Italian Elvis and Billionaire Rolls: we tried dinner and live music at swanky Sumosan Twiga

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Last updated . By Tom Capon.

It’s a risky business putting odd couples together. For every cat and dog, or Buckfast and prosecco, there’s the not so great pairings, like the Ophiocordyceps unilateralis fungus and ants, or people who put butter and marmite on their toast. But Sumosan Twiga believe in odd pairings, bringing Italian and Japanese cuisine together on one menu without fusing the two. I was intrigued. Moreso with the promise of Italian band Alessandro Ristori & The Portofinos performing as we ate, so it was time to put my fancy hat on and get to West London.

Venue, Atmosphere, and Experience

The restaurant brings together the worlds of Italy’s Flavio Briatore of Twiga in Monaco fame and Janina Wolkow of Japanese joint Sumosan, creating not just a multi-layered menu, but venue too. We began the night with a cocktail in the top floor bar. Think a slick black design, with framed monochrome art on the walls and the rectangular stylings associated with Japanese design. We sat for a drink on the velvet stools surrounding the polished bar, as their smoother-than-smooth tenders mixed us up something tasty.

It was in the restaurant on the first floor where we saw Ristori perform. We sat in the centre tables, giving it more of a jazz bar feel and putting the action in your face. That’s a good thing: Ristori is a madman. The guy is sponsored by Gucci, so he and his friends looked fresh (if not a little like he fell through a That 70s Show fever dream) and the guests were living for it. He’d weave through the tables, thrusting his hips in a way that'd make your Nan blush, and people were on their feet, dancing away through mouthfuls of sashimi. Combining this kind of energy with a dinner could be a recipe for disaster, but when the atmosphere is as electric as this... Well, you’re in for a treat.

Sumosan Twiga London Restaurant Review

The venue isn't just attractive: it works to enhance the already buzzing atmosphere. 

Food and Drink

So when a snake-hipped band and dinner seemed to be a perfect combination, now it was time to see if side-by-side Japanese and Italian cuisine could work just as well. Looking at the menu, we leaned heavier on the Japanese side, as Italian food is the homeland of the knockout carb sleep and Japanese has become the patron saint of light lunches.

We started the night with the J’Secret Mixed (£16.50), a generous mix of wonderfully fresh sashimi. Normally in these mixes, I find the salmon underwhelming, but here it was gorgeous, and I fought my friend for the final bite, trading over the last of the delicious amaebi prawns for it. Sashimi is my favourite in general, though, so if I wanted to be really impressed then I’d need something a bit different. Something a bit special.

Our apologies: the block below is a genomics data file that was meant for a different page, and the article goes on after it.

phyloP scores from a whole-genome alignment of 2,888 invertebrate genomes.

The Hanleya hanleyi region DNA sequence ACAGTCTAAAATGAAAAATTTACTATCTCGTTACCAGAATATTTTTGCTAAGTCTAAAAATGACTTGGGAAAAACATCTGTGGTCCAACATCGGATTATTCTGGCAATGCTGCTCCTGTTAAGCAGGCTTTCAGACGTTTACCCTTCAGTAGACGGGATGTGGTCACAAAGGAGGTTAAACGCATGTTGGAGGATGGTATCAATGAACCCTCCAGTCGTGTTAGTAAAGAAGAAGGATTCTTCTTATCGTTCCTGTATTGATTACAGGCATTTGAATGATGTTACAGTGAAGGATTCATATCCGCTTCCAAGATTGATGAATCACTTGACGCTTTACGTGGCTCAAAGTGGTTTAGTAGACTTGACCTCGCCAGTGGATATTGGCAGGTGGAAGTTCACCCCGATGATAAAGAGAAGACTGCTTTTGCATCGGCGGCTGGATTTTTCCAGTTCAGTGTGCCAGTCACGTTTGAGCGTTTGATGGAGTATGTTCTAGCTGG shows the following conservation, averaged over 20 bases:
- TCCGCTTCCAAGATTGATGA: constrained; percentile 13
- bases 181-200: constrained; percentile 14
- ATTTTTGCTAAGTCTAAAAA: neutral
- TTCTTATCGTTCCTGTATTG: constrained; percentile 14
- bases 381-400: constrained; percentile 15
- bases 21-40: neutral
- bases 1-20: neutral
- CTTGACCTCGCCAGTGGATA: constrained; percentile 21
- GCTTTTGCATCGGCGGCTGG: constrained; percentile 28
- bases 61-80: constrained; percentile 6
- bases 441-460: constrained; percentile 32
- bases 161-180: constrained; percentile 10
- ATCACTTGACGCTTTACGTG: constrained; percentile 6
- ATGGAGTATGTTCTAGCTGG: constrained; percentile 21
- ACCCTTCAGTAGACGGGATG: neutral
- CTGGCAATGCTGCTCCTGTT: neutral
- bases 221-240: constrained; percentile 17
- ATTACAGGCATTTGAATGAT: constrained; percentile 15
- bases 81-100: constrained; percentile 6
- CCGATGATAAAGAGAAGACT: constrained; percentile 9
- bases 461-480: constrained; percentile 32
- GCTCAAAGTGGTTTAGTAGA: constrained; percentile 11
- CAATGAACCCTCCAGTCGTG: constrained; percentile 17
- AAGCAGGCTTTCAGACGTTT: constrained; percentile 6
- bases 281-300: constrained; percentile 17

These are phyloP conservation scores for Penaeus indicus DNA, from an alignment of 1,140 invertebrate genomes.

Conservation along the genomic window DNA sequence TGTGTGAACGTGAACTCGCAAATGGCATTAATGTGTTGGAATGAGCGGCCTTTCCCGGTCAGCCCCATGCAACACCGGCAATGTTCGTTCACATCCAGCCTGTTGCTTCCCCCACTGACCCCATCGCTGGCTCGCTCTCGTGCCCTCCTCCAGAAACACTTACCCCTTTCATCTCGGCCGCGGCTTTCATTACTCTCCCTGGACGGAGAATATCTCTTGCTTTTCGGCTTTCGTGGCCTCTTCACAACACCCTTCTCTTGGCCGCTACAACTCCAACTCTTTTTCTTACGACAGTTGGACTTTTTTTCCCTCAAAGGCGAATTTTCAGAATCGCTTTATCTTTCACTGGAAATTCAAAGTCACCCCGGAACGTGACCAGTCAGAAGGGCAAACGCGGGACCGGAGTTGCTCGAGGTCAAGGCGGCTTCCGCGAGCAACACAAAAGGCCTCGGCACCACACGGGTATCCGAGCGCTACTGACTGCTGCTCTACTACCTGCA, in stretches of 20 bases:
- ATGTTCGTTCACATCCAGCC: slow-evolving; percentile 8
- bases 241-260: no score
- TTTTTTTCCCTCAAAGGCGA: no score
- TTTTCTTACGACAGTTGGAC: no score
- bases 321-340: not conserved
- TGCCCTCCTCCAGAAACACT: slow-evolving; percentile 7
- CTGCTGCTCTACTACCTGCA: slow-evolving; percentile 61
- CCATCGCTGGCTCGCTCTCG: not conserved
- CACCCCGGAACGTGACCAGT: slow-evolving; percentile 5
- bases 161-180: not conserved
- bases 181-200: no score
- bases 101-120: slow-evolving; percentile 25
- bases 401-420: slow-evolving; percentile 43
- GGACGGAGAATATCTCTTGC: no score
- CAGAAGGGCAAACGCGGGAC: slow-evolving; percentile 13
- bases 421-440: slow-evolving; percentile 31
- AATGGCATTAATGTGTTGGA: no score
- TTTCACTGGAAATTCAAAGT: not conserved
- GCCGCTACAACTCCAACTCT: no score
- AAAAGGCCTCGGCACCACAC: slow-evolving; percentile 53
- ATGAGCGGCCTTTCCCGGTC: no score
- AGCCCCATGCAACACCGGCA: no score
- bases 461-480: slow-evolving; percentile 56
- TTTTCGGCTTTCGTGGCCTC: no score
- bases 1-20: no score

Sumosan Twiga London Restaurant Review

'Billionaire roll' is, in no way, hyperbole. 

Cue the next two dishes. First were the wasabi prawns (£22) with mango & golden passion fruit salsa. I’m not even the biggest fan of wasabi (sacrilege, I know), but I devoured these prawns whole, with the perfectly made sauce adding the kind of kick I could feel in my nose, while still delighting my taste buds along the way. Seriously, it’s hard to find any fault here. Then there’s the lobster salad. The lobster and green lollobiondo salad (£32), arriving like a green shower pouf hiding the seafood underneath it. Oh sweet Neptune, this salad was delectable. The dressing was so good that we started dipping other food into it. I've genuinely never wanted to have more salad in my entire life, and with the shellfish included, I felt like I'd just received a joint birthday present from the Earth and a lobster king.

As the music played and the lovely waiters and waitresses kept bringing more dishes out, I realised I wasn’t going to be disappointed. The Billionaire Roll (£29), made from Wagyu beef, mushrooms, asparagus, rice and black truffle, turned into one of the best pieces of rolled sushi I’ve eaten: Wagyu is a precious meat and only made stronger with the addition of black truffle. We ended with the lamb ragu: a perfectly executed dish that was perhaps not as spectacular as the Japanese dishes, yet seemed a fitting way to end the night, calming those raging appetites with the previously mentioned carb coma. The music was playing, I was full, and that meal was outstanding.

Sumosan Twiga London Restaurant Review

It's hard to argue with pasta that delicious, but unfortunately it has to face off against that outstanding Japanese cuisine. 

Summary

Japanese and Italian food side-by-side; dinner and raucous music side-by-side; they might seem like odd couples, but putting them together was inspirational. The food was out of this world while the atmosphere truly elevates the night into something special. Sumosan Twiga and I are an odd couple that need to be together.